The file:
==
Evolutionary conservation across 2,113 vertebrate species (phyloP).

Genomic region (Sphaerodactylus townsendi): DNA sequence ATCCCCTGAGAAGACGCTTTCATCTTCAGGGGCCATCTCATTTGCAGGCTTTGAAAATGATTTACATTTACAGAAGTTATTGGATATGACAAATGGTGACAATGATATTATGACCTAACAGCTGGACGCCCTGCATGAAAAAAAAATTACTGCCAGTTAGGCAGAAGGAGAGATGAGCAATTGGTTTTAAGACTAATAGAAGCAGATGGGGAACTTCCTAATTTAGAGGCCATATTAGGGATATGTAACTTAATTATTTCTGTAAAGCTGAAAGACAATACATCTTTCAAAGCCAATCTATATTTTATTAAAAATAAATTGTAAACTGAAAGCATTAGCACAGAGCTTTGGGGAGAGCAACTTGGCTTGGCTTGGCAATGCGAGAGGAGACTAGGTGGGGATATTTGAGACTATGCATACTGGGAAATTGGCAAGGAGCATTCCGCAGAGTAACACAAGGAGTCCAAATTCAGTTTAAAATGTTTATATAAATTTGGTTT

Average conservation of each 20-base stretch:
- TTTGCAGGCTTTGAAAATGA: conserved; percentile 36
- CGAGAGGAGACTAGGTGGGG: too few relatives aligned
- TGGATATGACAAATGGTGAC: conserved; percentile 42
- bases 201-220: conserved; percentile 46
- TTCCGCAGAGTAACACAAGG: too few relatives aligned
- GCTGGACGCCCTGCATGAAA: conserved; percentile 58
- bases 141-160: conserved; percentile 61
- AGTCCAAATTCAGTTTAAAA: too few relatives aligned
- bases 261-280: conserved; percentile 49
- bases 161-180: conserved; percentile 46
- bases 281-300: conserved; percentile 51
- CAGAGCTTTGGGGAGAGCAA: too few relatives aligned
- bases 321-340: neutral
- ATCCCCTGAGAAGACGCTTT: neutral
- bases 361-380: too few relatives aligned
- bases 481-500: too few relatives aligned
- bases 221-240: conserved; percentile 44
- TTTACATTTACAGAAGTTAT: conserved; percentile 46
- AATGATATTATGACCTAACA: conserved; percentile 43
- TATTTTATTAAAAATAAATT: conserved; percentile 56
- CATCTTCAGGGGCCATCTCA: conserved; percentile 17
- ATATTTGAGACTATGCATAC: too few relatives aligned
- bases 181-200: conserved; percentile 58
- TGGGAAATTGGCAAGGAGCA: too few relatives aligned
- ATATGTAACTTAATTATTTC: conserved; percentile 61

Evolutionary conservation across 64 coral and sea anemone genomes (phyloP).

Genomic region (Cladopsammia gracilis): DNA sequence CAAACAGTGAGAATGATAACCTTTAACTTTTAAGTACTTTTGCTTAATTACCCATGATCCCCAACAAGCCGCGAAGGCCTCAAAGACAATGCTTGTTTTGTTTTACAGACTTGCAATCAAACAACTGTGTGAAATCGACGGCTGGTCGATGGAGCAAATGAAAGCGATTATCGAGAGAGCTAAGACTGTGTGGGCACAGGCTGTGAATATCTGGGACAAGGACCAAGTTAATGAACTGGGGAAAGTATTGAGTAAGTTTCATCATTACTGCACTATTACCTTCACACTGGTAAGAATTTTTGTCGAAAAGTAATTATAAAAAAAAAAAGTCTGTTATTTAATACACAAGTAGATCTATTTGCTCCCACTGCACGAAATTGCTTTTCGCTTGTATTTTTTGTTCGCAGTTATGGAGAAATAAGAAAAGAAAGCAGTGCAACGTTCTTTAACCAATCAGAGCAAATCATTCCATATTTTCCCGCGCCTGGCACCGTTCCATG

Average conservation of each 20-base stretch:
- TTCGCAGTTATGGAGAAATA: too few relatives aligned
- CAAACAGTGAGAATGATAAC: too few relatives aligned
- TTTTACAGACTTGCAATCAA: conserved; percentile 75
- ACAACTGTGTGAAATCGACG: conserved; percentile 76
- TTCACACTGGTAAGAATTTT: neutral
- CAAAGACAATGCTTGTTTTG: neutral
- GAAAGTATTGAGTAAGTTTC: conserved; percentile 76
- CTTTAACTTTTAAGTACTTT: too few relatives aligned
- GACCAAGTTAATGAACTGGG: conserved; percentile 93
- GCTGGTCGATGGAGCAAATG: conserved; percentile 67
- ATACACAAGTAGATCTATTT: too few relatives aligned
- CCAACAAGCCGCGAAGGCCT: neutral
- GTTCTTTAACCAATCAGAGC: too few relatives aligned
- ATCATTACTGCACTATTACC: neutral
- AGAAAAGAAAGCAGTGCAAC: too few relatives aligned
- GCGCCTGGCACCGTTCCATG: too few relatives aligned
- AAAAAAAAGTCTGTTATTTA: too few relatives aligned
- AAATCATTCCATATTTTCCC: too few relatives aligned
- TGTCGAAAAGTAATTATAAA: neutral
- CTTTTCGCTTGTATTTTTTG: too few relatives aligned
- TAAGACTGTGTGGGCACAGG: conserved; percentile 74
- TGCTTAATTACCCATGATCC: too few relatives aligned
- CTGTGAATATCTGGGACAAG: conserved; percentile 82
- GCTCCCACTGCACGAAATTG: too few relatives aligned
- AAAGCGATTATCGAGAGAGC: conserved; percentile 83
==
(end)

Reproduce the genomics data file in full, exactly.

Evolutionary conservation across 2,113 vertebrate species (phyloP).

Genomic region (Sphaerodactylus townsendi): DNA sequence ATCCCCTGAGAAGACGCTTTCATCTTCAGGGGCCATCTCATTTGCAGGCTTTGAAAATGATTTACATTTACAGAAGTTATTGGATATGACAAATGGTGACAATGATATTATGACCTAACAGCTGGACGCCCTGCATGAAAAAAAAATTACTGCCAGTTAGGCAGAAGGAGAGATGAGCAATTGGTTTTAAGACTAATAGAAGCAGATGGGGAACTTCCTAATTTAGAGGCCATATTAGGGATATGTAACTTAATTATTTCTGTAAAGCTGAAAGACAATACATCTTTCAAAGCCAATCTATATTTTATTAAAAATAAATTGTAAACTGAAAGCATTAGCACAGAGCTTTGGGGAGAGCAACTTGGCTTGGCTTGGCAATGCGAGAGGAGACTAGGTGGGGATATTTGAGACTATGCATACTGGGAAATTGGCAAGGAGCATTCCGCAGAGTAACACAAGGAGTCCAAATTCAGTTTAAAATGTTTATATAAATTTGGTTT

Average conservation of each 20-base stretch:
- TTTGCAGGCTTTGAAAATGA: conserved; percentile 36
- CGAGAGGAGACTAGGTGGGG: too few relatives aligned
- TGGATATGACAAATGGTGAC: conserved; percentile 42
- bases 201-220: conserved; percentile 46
- TTCCGCAGAGTAACACAAGG: too few relatives aligned
- GCTGGACGCCCTGCATGAAA: conserved; percentile 58
- bases 141-160: conserved; percentile 61
- AGTCCAAATTCAGTTTAAAA: too few relatives aligned
- bases 261-280: conserved; percentile 49
- bases 161-180: conserved; percentile 46
- bases 281-300: conserved; percentile 51
- CAGAGCTTTGGGGAGAGCAA: too few relatives aligned
- bases 321-340: neutral
- ATCCCCTGAGAAGACGCTTT: neutral
- bases 361-380: too few relatives aligned
- bases 481-500: too few relatives aligned
- bases 221-240: conserved; percentile 44
- TTTACATTTACAGAAGTTAT: conserved; percentile 46
- AATGATATTATGACCTAACA: conserved; percentile 43
- TATTTTATTAAAAATAAATT: conserved; percentile 56
- CATCTTCAGGGGCCATCTCA: conserved; percentile 17
- ATATTTGAGACTATGCATAC: too few relatives aligned
- bases 181-200: conserved; percentile 58
- TGGGAAATTGGCAAGGAGCA: too few relatives aligned
- ATATGTAACTTAATTATTTC: conserved; percentile 61

Evolutionary conservation across 64 coral and sea anemone genomes (phyloP).

Genomic region (Cladopsammia gracilis): DNA sequence CAAACAGTGAGAATGATAACCTTTAACTTTTAAGTACTTTTGCTTAATTACCCATGATCCCCAACAAGCCGCGAAGGCCTCAAAGACAATGCTTGTTTTGTTTTACAGACTTGCAATCAAACAACTGTGTGAAATCGACGGCTGGTCGATGGAGCAAATGAAAGCGATTATCGAGAGAGCTAAGACTGTGTGGGCACAGGCTGTGAATATCTGGGACAAGGACCAAGTTAATGAACTGGGGAAAGTATTGAGTAAGTTTCATCATTACTGCACTATTACCTTCACACTGGTAAGAATTTTTGTCGAAAAGTAATTATAAAAAAAAAAAGTCTGTTATTTAATACACAAGTAGATCTATTTGCTCCCACTGCACGAAATTGCTTTTCGCTTGTATTTTTTGTTCGCAGTTATGGAGAAATAAGAAAAGAAAGCAGTGCAACGTTCTTTAACCAATCAGAGCAAATCATTCCATATTTTCCCGCGCCTGGCACCGTTCCATG

Average conservation of each 20-base stretch:
- TTCGCAGTTATGGAGAAATA: too few relatives aligned
- CAAACAGTGAGAATGATAAC: too few relatives aligned
- TTTTACAGACTTGCAATCAA: conserved; percentile 75
- ACAACTGTGTGAAATCGACG: conserved; percentile 76
- TTCACACTGGTAAGAATTTT: neutral
- CAAAGACAATGCTTGTTTTG: neutral
- GAAAGTATTGAGTAAGTTTC: conserved; percentile 76
- CTTTAACTTTTAAGTACTTT: too few relatives aligned
- GACCAAGTTAATGAACTGGG: conserved; percentile 93
- GCTGGTCGATGGAGCAAATG: conserved; percentile 67
- ATACACAAGTAGATCTATTT: too few relatives aligned
- CCAACAAGCCGCGAAGGCCT: neutral
- GTTCTTTAACCAATCAGAGC: too few relatives aligned
- ATCATTACTGCACTATTACC: neutral
- AGAAAAGAAAGCAGTGCAAC: too few relatives aligned
- GCGCCTGGCACCGTTCCATG: too few relatives aligned
- AAAAAAAAGTCTGTTATTTA: too few relatives aligned
- AAATCATTCCATATTTTCCC: too few relatives aligned
- TGTCGAAAAGTAATTATAAA: neutral
- CTTTTCGCTTGTATTTTTTG: too few relatives aligned
- TAAGACTGTGTGGGCACAGG: conserved; percentile 74
- TGCTTAATTACCCATGATCC: too few relatives aligned
- CTGTGAATATCTGGGACAAG: conserved; percentile 82
- GCTCCCACTGCACGAAATTG: too few relatives aligned
- AAAGCGATTATCGAGAGAGC: conserved; percentile 83